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With that the gloomy God fitted his noose And forced forth from the Prince the soul of him Subtile, a thumb in length which being reft, Breath stayed, blood stopped, the body's grace was gone, And all life's warmth to stony coldness turned. Then, binding it, the Silent Presence bore Satyavan's soul away toward the South.

But Sâvitrî the Princess followed him ;
Being so bold in wifely purity,
So holy by her love ; and so upheld,
She followed him.

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Presently Yama turned.
“Go back," quoth he. “Pay for him funeral dues.
Enough, O Sâvitrî, is wrought for love;
Go back! Too far already hast thou come.”

Then Sâvitrî made answer: “I must go
Where my lord goes, or where my lord is borne ;
Naught other is my duty. Nay, I think,
By reason of my vows, my services,
Done to the Gurus, and my faultless love,
Grant but thy grace, I shall unhindered go.
The sages teach that to walk seven steps
One with another, maketh good men friends ;
Beseech thee, let me say a verse to thee: -

Be master of thyself, if thou wilt be
Servant of Duty. Such as thou shalt see
Not self-subduing, do no deeds of good
In youth or age, in household or in wood.
But wise men know that virtue is best bliss,
And all by some one way may reach to this.
It needs not men should pass through orders four
To come to knowledge: doing right is more
Than any learning; therefore sages say
Best and most excellent is Virtue's way.

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“I give this gift," Yama replied. “Thy wish,
Blameless, shall be fulfilled. But now go back;
Already art thou wearied, and our road
Is hard and long. Turn back, lest thou, too, die.”

The Princess answered: “Weary am I not,
So I walk near my lord. Where he is borne,
Thither wend I. Most mighty of the Gods,
I follow wheresoe'er thou takest him.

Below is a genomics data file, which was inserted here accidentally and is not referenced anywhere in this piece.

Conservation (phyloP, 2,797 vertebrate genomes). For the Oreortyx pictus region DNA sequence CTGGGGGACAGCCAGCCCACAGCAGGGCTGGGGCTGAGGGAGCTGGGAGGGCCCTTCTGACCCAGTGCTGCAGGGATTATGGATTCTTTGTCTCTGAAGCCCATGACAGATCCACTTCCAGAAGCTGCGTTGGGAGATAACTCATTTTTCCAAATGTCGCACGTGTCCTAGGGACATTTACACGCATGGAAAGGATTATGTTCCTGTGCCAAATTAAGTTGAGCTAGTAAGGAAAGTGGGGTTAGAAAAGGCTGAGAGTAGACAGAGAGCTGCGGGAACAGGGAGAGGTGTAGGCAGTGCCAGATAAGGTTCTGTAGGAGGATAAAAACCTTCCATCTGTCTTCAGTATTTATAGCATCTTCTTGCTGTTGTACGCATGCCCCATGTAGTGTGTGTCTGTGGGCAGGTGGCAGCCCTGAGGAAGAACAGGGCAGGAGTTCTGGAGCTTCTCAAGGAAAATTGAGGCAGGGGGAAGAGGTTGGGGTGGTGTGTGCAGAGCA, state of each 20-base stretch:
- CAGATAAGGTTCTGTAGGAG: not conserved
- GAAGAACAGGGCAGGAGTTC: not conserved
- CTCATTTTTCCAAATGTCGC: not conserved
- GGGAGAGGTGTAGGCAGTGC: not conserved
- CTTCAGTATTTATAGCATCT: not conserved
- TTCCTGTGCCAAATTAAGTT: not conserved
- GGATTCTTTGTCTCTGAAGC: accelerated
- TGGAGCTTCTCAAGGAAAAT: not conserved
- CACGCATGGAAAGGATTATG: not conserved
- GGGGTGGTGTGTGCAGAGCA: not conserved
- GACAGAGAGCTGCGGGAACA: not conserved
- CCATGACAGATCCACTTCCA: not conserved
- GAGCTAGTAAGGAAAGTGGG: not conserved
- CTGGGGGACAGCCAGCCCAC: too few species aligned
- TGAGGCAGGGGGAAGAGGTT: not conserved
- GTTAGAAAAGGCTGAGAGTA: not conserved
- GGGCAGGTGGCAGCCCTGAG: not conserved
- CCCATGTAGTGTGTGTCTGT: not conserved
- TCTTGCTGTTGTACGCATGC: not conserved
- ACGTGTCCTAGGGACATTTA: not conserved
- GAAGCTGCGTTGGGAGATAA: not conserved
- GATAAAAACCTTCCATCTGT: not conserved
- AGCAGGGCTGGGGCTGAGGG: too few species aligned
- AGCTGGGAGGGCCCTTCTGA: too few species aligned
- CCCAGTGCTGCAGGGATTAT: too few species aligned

A verse is writ on this, if thou wouldst hear :-

There is naught better than to be
With noble souls in company:
There is naught better than to wend
With good friends faithful to the end.
This is the love whose fruit is sweet,
Therefore to bide within is meet."

Spake Yama, smiling: “Beautiful! thy words
Delight me; they are excellent, and teach
Wisdom unto the wise, singing soft truth.
Look, now! Except the life of Satyavan,
Ask yet another — any — boon from me."

Sâvitrî said: “Let, then, the pious King, My husband's father, who hath lost his throne, Have back the Raj; and let him rule his realm In happy righteousness. This boon I ask.”


"He shall have back the throne,” Yama replied, “ And he shall reign in righteousness: these things Will surely fall. But thou, gaining thy wish, Return anon; so shalt thou 'scape sore ill.”

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“Ah, awful God! who hold'st the world in leash,"
The Princess said, “ restraining evil men,
And leading good men — even unconscious there,
Where they attain, hear yet those famous words:

The constant virtues of the good are tenderness and love
To all that lives in earth, air, sea - great, small -- be-

low, above;
Compassionate of heart, they keep a gentle thought for each,
Kind in their actions, mild in will, and pitiful of speech ;
Who pitieth not, he hath not faith ; full many an one so lives,
But when an enemy seeks help, a good man gladly gives."

“ As water to the thirsty,” Yama said,
“ Princess, thy words melodious are to me.
Except the life of Satyavan, thy lord,
Ask one boon yet again, for I will grant."

Answer made Sâvitrî: “ The King, my sire,
Hath no male child. Let him see many sons
Begotten of his body, who may keep
The royal line long regnant. This I ask.”

" So shall it be," the Lord of Death replied;
“ A hundred fair preservers of his race
Thy sire shall boast. But this wish being won,
Return, dear Princess; thou hast come too far."